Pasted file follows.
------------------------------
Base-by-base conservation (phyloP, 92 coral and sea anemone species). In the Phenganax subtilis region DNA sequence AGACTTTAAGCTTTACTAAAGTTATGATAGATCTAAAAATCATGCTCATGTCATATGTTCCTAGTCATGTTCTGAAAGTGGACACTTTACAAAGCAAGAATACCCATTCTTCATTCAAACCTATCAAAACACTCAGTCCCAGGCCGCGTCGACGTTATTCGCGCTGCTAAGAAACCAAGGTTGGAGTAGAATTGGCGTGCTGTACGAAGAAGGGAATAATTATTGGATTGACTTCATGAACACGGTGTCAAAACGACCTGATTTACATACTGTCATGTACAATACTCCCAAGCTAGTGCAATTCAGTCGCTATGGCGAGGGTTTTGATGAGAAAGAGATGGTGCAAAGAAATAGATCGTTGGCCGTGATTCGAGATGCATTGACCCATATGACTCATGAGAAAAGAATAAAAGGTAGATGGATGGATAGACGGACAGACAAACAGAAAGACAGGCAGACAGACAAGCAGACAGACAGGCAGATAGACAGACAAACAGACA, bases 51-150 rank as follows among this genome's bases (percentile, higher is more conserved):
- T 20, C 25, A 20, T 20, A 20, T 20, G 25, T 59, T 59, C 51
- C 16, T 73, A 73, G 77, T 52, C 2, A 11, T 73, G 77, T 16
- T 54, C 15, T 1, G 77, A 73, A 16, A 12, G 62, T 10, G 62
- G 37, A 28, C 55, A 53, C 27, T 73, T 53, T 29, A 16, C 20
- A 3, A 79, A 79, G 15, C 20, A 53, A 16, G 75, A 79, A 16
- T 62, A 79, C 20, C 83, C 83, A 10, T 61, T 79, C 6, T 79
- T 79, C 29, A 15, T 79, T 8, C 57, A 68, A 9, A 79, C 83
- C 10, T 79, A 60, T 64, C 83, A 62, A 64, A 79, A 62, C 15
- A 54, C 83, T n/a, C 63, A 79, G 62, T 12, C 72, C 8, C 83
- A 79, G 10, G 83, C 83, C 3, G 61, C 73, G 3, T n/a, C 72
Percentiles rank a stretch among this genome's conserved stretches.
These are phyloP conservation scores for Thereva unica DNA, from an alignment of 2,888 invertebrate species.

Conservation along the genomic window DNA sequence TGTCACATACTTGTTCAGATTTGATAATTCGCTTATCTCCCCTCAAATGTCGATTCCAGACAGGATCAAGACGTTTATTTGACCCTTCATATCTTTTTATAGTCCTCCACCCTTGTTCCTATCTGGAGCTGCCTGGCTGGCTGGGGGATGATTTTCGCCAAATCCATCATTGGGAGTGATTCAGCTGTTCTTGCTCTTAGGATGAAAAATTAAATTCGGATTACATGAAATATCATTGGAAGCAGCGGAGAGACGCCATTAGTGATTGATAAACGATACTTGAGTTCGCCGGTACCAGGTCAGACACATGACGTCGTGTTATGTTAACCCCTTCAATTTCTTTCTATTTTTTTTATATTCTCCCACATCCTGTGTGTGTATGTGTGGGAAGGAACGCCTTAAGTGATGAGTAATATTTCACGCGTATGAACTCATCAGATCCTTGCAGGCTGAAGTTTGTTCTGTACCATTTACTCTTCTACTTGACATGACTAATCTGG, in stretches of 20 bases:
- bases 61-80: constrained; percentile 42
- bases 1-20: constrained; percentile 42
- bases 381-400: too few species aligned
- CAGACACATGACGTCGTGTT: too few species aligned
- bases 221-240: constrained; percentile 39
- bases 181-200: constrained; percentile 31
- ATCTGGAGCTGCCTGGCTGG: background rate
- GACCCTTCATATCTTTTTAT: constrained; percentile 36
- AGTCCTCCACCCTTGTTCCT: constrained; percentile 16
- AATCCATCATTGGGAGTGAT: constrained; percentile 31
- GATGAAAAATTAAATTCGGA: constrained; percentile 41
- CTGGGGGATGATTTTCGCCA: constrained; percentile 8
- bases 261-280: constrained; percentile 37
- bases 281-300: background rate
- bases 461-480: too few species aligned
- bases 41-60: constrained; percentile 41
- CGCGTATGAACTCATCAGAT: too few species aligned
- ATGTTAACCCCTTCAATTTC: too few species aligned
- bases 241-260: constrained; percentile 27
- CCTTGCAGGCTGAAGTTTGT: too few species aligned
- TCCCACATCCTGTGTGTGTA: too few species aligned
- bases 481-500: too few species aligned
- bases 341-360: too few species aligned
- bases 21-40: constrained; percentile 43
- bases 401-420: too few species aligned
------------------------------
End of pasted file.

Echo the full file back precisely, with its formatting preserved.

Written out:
Base-by-base conservation (phyloP, 92 coral and sea anemone species). In the Phenganax subtilis region DNA sequence AGACTTTAAGCTTTACTAAAGTTATGATAGATCTAAAAATCATGCTCATGTCATATGTTCCTAGTCATGTTCTGAAAGTGGACACTTTACAAAGCAAGAATACCCATTCTTCATTCAAACCTATCAAAACACTCAGTCCCAGGCCGCGTCGACGTTATTCGCGCTGCTAAGAAACCAAGGTTGGAGTAGAATTGGCGTGCTGTACGAAGAAGGGAATAATTATTGGATTGACTTCATGAACACGGTGTCAAAACGACCTGATTTACATACTGTCATGTACAATACTCCCAAGCTAGTGCAATTCAGTCGCTATGGCGAGGGTTTTGATGAGAAAGAGATGGTGCAAAGAAATAGATCGTTGGCCGTGATTCGAGATGCATTGACCCATATGACTCATGAGAAAAGAATAAAAGGTAGATGGATGGATAGACGGACAGACAAACAGAAAGACAGGCAGACAGACAAGCAGACAGACAGGCAGATAGACAGACAAACAGACA, bases 51-150 rank as follows among this genome's bases (percentile, higher is more conserved):
- T 20, C 25, A 20, T 20, A 20, T 20, G 25, T 59, T 59, C 51
- C 16, T 73, A 73, G 77, T 52, C 2, A 11, T 73, G 77, T 16
- T 54, C 15, T 1, G 77, A 73, A 16, A 12, G 62, T 10, G 62
- G 37, A 28, C 55, A 53, C 27, T 73, T 53, T 29, A 16, C 20
- A 3, A 79, A 79, G 15, C 20, A 53, A 16, G 75, A 79, A 16
- T 62, A 79, C 20, C 83, C 83, A 10, T 61, T 79, C 6, T 79
- T 79, C 29, A 15, T 79, T 8, C 57, A 68, A 9, A 79, C 83
- C 10, T 79, A 60, T 64, C 83, A 62, A 64, A 79, A 62, C 15
- A 54, C 83, T n/a, C 63, A 79, G 62, T 12, C 72, C 8, C 83
- A 79, G 10, G 83, C 83, C 3, G 61, C 73, G 3, T n/a, C 72
Percentiles rank a stretch among this genome's conserved stretches.
These are phyloP conservation scores for Thereva unica DNA, from an alignment of 2,888 invertebrate species.

Conservation along the genomic window DNA sequence TGTCACATACTTGTTCAGATTTGATAATTCGCTTATCTCCCCTCAAATGTCGATTCCAGACAGGATCAAGACGTTTATTTGACCCTTCATATCTTTTTATAGTCCTCCACCCTTGTTCCTATCTGGAGCTGCCTGGCTGGCTGGGGGATGATTTTCGCCAAATCCATCATTGGGAGTGATTCAGCTGTTCTTGCTCTTAGGATGAAAAATTAAATTCGGATTACATGAAATATCATTGGAAGCAGCGGAGAGACGCCATTAGTGATTGATAAACGATACTTGAGTTCGCCGGTACCAGGTCAGACACATGACGTCGTGTTATGTTAACCCCTTCAATTTCTTTCTATTTTTTTTATATTCTCCCACATCCTGTGTGTGTATGTGTGGGAAGGAACGCCTTAAGTGATGAGTAATATTTCACGCGTATGAACTCATCAGATCCTTGCAGGCTGAAGTTTGTTCTGTACCATTTACTCTTCTACTTGACATGACTAATCTGG, in stretches of 20 bases:
- bases 61-80: constrained; percentile 42
- bases 1-20: constrained; percentile 42
- bases 381-400: too few species aligned
- CAGACACATGACGTCGTGTT: too few species aligned
- bases 221-240: constrained; percentile 39
- bases 181-200: constrained; percentile 31
- ATCTGGAGCTGCCTGGCTGG: background rate
- GACCCTTCATATCTTTTTAT: constrained; percentile 36
- AGTCCTCCACCCTTGTTCCT: constrained; percentile 16
- AATCCATCATTGGGAGTGAT: constrained; percentile 31
- GATGAAAAATTAAATTCGGA: constrained; percentile 41
- CTGGGGGATGATTTTCGCCA: constrained; percentile 8
- bases 261-280: constrained; percentile 37
- bases 281-300: background rate
- bases 461-480: too few species aligned
- bases 41-60: constrained; percentile 41
- CGCGTATGAACTCATCAGAT: too few species aligned
- ATGTTAACCCCTTCAATTTC: too few species aligned
- bases 241-260: constrained; percentile 27
- CCTTGCAGGCTGAAGTTTGT: too few species aligned
- TCCCACATCCTGTGTGTGTA: too few species aligned
- bases 481-500: too few species aligned
- bases 341-360: too few species aligned
- bases 21-40: constrained; percentile 43
- bases 401-420: too few species aligned